Keywords: intellectual property,trade in knowledge,digital trade,TRIPS Agreement,Berne Convention,Paris Convention,WIPO Internet Treaties,Regional Trade Agreements,online exhaustion,safe harbour,ISP liability
    JEL: F13 K10 K33 O30 O31 O33 O34
    Date: 2021
  3. By: Bernd Hayo (Philipps University Marburg); Stefan Voigt (University of Hamburg)
    Abstract: An independent judiciary has often been hailed as one of the most important aspects of the rule of law. Securing judicial independence (JI) via explicit constitutional rules seems straightforward and there is evidence that de jure and de facto JI are linked, at least in the long term. However, the realized degree of judicial independence often diverges significantly from the constitutionally guaranteed one. Based on theoretical conjectures and a worldwide panel dataset from 1950 to 2003, we find changes toward more parliamentary systems to be associated with a larger de jure-de facto gap, whereas the existence of procedures for amending the constitution are associated with a smaller gap. Relying on corruption levels as a proxy for the functionality of institutions, we find that higher corruption levels are associated with a wider gap between de jure and de facto JI.
    Keywords: Judicial independence; constitutional compliance; de jure; de facto; de jure-de facto gap
    JEL: H11 K38 P51
    Date: 2021
  4. By: Nicoleta-Elena Heghes (Dimitrie Cantemir Christian University of Bucharest, Romania)
    Abstract: During the state of emergency, but also in the state of alert established due to the coronavirus pandemic, in Romania prosecutors have prepared special cases relating to the crime of thwarting the fight against disease, for false statements, abuse or negligence in office, disclosure of secret service or non-public information, for fraud, theft, failure to take legal measures for safety and health at work. This article is dedicated to one of the measures of criminal law that the Romanian state has proposed to adopt in the current context, namely the amendment and completion of Article 326 of the Romanian Criminal Code - False statements. The increase in punishment limits is justified, as the coronavirus pandemic has proved to be more severe than anticipated both for the life and health of the entire population and for the economy, generating numerous unprecedented restrictions. By committing this crime, the trust that must be inspired by the official documents drawn up on the basis of the statements made before the public authorities or institutions is infringed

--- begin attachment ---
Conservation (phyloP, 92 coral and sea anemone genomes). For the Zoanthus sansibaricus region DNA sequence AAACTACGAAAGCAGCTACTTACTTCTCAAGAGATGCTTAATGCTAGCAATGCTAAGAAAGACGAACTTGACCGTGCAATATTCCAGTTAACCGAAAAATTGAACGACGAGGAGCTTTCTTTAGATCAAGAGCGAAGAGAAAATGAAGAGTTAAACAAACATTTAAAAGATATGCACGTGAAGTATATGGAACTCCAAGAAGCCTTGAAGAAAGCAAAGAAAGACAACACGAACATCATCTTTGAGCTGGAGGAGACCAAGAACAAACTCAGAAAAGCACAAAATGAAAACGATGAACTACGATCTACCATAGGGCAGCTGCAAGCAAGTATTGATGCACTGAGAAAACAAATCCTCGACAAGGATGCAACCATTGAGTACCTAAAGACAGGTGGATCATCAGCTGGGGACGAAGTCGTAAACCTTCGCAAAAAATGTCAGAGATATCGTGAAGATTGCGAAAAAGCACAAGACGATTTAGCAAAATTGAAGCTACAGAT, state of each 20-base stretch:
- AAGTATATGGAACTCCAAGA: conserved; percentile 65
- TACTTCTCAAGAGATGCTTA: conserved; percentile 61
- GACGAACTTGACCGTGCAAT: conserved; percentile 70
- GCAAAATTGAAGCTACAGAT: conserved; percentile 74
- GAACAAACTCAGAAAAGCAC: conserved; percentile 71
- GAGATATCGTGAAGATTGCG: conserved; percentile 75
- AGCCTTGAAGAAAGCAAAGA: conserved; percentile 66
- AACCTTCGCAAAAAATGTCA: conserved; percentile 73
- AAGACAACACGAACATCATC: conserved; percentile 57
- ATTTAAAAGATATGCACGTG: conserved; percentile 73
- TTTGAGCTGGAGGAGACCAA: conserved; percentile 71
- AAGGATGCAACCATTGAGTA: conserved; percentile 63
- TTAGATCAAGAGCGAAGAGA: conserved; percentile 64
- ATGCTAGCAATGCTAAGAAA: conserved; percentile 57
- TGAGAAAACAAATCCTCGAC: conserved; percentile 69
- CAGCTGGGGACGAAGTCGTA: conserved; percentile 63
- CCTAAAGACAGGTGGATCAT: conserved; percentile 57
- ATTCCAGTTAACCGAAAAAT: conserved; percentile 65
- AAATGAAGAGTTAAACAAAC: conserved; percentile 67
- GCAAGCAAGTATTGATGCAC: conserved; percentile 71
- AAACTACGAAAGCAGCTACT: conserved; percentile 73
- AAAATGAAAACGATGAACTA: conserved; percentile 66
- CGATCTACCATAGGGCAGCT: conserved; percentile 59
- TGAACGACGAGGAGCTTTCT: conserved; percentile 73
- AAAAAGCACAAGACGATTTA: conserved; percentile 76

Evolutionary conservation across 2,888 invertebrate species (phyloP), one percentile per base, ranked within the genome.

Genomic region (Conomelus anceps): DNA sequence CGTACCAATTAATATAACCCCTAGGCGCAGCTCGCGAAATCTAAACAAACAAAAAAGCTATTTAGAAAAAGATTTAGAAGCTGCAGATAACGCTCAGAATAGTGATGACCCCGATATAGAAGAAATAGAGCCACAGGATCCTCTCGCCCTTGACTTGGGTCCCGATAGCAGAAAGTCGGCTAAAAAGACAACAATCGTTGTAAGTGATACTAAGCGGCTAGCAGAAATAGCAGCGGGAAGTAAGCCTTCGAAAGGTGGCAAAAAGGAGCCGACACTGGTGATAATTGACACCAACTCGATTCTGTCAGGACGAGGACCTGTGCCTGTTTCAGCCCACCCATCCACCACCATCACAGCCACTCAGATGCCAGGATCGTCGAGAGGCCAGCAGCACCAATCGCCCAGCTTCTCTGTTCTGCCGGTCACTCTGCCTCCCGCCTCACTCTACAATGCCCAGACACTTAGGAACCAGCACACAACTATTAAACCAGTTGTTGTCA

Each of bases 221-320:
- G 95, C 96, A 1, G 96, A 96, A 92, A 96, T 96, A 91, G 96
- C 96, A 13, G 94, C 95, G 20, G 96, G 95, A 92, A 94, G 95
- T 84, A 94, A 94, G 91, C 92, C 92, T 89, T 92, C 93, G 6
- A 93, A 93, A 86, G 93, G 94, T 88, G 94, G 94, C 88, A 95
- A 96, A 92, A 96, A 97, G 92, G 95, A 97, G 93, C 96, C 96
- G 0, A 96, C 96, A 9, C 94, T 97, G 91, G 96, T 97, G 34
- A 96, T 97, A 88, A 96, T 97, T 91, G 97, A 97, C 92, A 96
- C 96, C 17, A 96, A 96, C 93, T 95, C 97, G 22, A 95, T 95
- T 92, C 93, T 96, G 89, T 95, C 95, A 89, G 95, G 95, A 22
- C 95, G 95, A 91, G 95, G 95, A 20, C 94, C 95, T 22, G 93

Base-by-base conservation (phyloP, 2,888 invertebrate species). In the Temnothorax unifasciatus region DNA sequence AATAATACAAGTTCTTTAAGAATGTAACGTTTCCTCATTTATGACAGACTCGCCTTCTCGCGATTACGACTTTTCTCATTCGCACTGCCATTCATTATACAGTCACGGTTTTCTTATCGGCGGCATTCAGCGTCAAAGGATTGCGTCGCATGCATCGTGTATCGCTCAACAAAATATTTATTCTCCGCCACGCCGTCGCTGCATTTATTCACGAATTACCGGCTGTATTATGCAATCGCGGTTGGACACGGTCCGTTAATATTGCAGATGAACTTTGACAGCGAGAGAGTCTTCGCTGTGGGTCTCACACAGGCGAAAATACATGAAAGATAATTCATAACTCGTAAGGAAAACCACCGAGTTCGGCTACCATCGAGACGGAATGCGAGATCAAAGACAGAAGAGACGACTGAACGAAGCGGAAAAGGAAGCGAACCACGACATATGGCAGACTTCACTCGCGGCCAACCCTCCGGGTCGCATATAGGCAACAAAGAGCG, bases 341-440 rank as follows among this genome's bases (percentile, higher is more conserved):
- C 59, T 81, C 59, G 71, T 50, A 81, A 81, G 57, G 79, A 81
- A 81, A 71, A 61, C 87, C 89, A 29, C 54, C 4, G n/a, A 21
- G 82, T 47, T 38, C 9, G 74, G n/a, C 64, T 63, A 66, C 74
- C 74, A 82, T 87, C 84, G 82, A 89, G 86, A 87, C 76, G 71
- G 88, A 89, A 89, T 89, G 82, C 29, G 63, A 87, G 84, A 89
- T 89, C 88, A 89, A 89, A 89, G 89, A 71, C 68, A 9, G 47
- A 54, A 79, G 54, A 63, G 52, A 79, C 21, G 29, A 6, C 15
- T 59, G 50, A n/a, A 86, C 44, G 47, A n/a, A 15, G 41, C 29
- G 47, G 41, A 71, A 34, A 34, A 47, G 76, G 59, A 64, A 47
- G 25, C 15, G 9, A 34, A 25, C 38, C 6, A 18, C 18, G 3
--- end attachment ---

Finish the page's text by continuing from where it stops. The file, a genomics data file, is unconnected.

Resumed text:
Keywords: false, false statements, public health, social danger, pandemic
    Date: 2020–08
  5. By: Anupama Goel (National Law University, Delhi, India)
    Abstract: America and India share a lot in common. Both countries have rich and diverse democracies with a liberal constitutional framework. Any service-oriented profession inherently poses a risk of some kind to its consumer. But it is the medical profession alone which potentially risks the body and life of its consumer (patient). At the same time, the service provider, i.e. the doctor, or the paramedic, is but a human being, who if severely pressured to dire consequences in case of an error, may not be able to deliver. The American and Indian jurisdictions have different sets of laws to regulate medical negligence. While American laws aim at a quick and effective reparation of injury suffered by patient and his family, the Indian laws are more amorphous in character and can potentially result in a multi-faceted attack on the erring doctor. Courts, particularly the Indian Supreme Court, have often tilted the balance in favour of the patient and his family. This may have serious consequences on the morale of the medical profession, as well as the quality of healthcare, which is ultimately provided to the citizen. The paper seeks to survey the entire law, policy and practice on medical negligence in America and India, by studying the judicial pronouncements by the courts of record in both the jurisdictions. The objective is to propose a viable alternative for balancing the rights and interests of both the patient and doctor, which is not only justice-oriented, but also meets the social requirements.
    Keywords: : Medical Negligence, Doctors, Damage, Compensation, Tort, Liability, Constitution, Court, Laws, Justice
    Date: 2020–08
  6. By: Adrian Cristian Moise (Spiru Haret University of Bucharest, Bucharest, Romania)